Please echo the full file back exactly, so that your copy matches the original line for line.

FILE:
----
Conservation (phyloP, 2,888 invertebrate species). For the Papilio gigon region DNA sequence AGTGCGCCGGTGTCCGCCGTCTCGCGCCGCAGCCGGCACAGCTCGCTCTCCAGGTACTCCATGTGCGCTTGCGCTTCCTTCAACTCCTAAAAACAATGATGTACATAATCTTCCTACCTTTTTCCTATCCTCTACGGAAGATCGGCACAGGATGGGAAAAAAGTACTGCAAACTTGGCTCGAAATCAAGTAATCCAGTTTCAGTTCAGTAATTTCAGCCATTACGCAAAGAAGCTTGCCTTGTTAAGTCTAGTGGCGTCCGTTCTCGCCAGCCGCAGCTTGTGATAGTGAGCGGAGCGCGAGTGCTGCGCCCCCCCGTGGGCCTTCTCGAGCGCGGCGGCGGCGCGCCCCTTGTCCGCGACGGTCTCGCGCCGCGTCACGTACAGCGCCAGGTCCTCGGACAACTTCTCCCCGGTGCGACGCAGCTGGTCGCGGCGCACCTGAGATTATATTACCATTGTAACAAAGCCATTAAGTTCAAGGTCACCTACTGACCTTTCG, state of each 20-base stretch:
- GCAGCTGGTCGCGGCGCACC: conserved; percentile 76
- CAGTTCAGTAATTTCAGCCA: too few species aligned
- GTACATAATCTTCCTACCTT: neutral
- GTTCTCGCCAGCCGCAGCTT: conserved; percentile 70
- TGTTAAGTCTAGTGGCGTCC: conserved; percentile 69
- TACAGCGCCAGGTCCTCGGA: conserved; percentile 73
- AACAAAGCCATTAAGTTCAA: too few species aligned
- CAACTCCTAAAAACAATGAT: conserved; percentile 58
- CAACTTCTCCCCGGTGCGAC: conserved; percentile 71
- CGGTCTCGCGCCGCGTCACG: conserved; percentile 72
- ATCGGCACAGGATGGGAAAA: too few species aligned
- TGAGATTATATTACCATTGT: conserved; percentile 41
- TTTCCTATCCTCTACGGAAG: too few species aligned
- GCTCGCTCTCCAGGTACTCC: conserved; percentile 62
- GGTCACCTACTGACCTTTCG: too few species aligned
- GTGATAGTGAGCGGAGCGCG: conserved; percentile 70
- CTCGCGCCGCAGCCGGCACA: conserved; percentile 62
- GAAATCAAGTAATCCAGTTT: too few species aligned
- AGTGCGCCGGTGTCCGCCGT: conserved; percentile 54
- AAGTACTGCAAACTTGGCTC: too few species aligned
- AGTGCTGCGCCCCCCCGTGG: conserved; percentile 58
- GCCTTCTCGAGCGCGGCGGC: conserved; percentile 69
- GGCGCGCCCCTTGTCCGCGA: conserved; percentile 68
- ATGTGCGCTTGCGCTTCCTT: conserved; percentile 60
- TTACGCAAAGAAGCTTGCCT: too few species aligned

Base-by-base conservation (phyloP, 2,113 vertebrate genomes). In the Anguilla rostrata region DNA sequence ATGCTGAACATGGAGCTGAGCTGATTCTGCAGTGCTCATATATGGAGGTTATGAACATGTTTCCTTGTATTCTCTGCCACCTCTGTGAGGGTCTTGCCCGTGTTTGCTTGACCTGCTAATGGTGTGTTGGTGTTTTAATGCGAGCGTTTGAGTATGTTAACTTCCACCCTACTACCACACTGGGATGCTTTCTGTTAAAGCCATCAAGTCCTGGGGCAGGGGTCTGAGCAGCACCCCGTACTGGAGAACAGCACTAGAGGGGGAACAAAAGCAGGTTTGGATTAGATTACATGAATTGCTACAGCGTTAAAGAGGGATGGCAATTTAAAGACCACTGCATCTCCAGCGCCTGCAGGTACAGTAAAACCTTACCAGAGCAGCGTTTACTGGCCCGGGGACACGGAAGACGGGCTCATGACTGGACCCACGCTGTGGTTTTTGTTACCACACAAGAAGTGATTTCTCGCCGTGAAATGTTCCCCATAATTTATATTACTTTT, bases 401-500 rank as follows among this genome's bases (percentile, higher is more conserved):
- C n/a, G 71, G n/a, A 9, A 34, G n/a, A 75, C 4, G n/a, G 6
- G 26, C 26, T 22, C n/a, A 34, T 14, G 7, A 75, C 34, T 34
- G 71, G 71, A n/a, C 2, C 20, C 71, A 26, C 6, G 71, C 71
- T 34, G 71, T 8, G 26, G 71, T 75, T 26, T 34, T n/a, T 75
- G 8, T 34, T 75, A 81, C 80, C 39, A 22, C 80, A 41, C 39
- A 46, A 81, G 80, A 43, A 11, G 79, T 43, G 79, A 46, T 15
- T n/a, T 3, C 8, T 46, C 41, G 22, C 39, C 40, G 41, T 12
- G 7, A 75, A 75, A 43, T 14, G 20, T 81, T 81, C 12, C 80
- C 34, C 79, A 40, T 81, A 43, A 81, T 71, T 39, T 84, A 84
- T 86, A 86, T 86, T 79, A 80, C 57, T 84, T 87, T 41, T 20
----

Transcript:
Conservation (phyloP, 2,888 invertebrate species). For the Papilio gigon region DNA sequence AGTGCGCCGGTGTCCGCCGTCTCGCGCCGCAGCCGGCACAGCTCGCTCTCCAGGTACTCCATGTGCGCTTGCGCTTCCTTCAACTCCTAAAAACAATGATGTACATAATCTTCCTACCTTTTTCCTATCCTCTACGGAAGATCGGCACAGGATGGGAAAAAAGTACTGCAAACTTGGCTCGAAATCAAGTAATCCAGTTTCAGTTCAGTAATTTCAGCCATTACGCAAAGAAGCTTGCCTTGTTAAGTCTAGTGGCGTCCGTTCTCGCCAGCCGCAGCTTGTGATAGTGAGCGGAGCGCGAGTGCTGCGCCCCCCCGTGGGCCTTCTCGAGCGCGGCGGCGGCGCGCCCCTTGTCCGCGACGGTCTCGCGCCGCGTCACGTACAGCGCCAGGTCCTCGGACAACTTCTCCCCGGTGCGACGCAGCTGGTCGCGGCGCACCTGAGATTATATTACCATTGTAACAAAGCCATTAAGTTCAAGGTCACCTACTGACCTTTCG, state of each 20-base stretch:
- GCAGCTGGTCGCGGCGCACC: conserved; percentile 76
- CAGTTCAGTAATTTCAGCCA: too few species aligned
- GTACATAATCTTCCTACCTT: neutral
- GTTCTCGCCAGCCGCAGCTT: conserved; percentile 70
- TGTTAAGTCTAGTGGCGTCC: conserved; percentile 69
- TACAGCGCCAGGTCCTCGGA: conserved; percentile 73
- AACAAAGCCATTAAGTTCAA: too few species aligned
- CAACTCCTAAAAACAATGAT: conserved; percentile 58
- CAACTTCTCCCCGGTGCGAC: conserved; percentile 71
- CGGTCTCGCGCCGCGTCACG: conserved; percentile 72
- ATCGGCACAGGATGGGAAAA: too few species aligned
- TGAGATTATATTACCATTGT: conserved; percentile 41
- TTTCCTATCCTCTACGGAAG: too few species aligned
- GCTCGCTCTCCAGGTACTCC: conserved; percentile 62
- GGTCACCTACTGACCTTTCG: too few species aligned
- GTGATAGTGAGCGGAGCGCG: conserved; percentile 70
- CTCGCGCCGCAGCCGGCACA: conserved; percentile 62
- GAAATCAAGTAATCCAGTTT: too few species aligned
- AGTGCGCCGGTGTCCGCCGT: conserved; percentile 54
- AAGTACTGCAAACTTGGCTC: too few species aligned
- AGTGCTGCGCCCCCCCGTGG: conserved; percentile 58
- GCCTTCTCGAGCGCGGCGGC: conserved; percentile 69
- GGCGCGCCCCTTGTCCGCGA: conserved; percentile 68
- ATGTGCGCTTGCGCTTCCTT: conserved; percentile 60
- TTACGCAAAGAAGCTTGCCT: too few species aligned

Base-by-base conservation (phyloP, 2,113 vertebrate genomes). In the Anguilla rostrata region DNA sequence ATGCTGAACATGGAGCTGAGCTGATTCTGCAGTGCTCATATATGGAGGTTATGAACATGTTTCCTTGTATTCTCTGCCACCTCTGTGAGGGTCTTGCCCGTGTTTGCTTGACCTGCTAATGGTGTGTTGGTGTTTTAATGCGAGCGTTTGAGTATGTTAACTTCCACCCTACTACCACACTGGGATGCTTTCTGTTAAAGCCATCAAGTCCTGGGGCAGGGGTCTGAGCAGCACCCCGTACTGGAGAACAGCACTAGAGGGGGAACAAAAGCAGGTTTGGATTAGATTACATGAATTGCTACAGCGTTAAAGAGGGATGGCAATTTAAAGACCACTGCATCTCCAGCGCCTGCAGGTACAGTAAAACCTTACCAGAGCAGCGTTTACTGGCCCGGGGACACGGAAGACGGGCTCATGACTGGACCCACGCTGTGGTTTTTGTTACCACACAAGAAGTGATTTCTCGCCGTGAAATGTTCCCCATAATTTATATTACTTTT, bases 401-500 rank as follows among this genome's bases (percentile, higher is more conserved):
- C n/a, G 71, G n/a, A 9, A 34, G n/a, A 75, C 4, G n/a, G 6
- G 26, C 26, T 22, C n/a, A 34, T 14, G 7, A 75, C 34, T 34
- G 71, G 71, A n/a, C 2, C 20, C 71, A 26, C 6, G 71, C 71
- T 34, G 71, T 8, G 26, G 71, T 75, T 26, T 34, T n/a, T 75
- G 8, T 34, T 75, A 81, C 80, C 39, A 22, C 80, A 41, C 39
- A 46, A 81, G 80, A 43, A 11, G 79, T 43, G 79, A 46, T 15
- T n/a, T 3, C 8, T 46, C 41, G 22, C 39, C 40, G 41, T 12
- G 7, A 75, A 75, A 43, T 14, G 20, T 81, T 81, C 12, C 80
- C 34, C 79, A 40, T 81, A 43, A 81, T 71, T 39, T 84, A 84
- T 86, A 86, T 86, T 79, A 80, C 57, T 84, T 87, T 41, T 20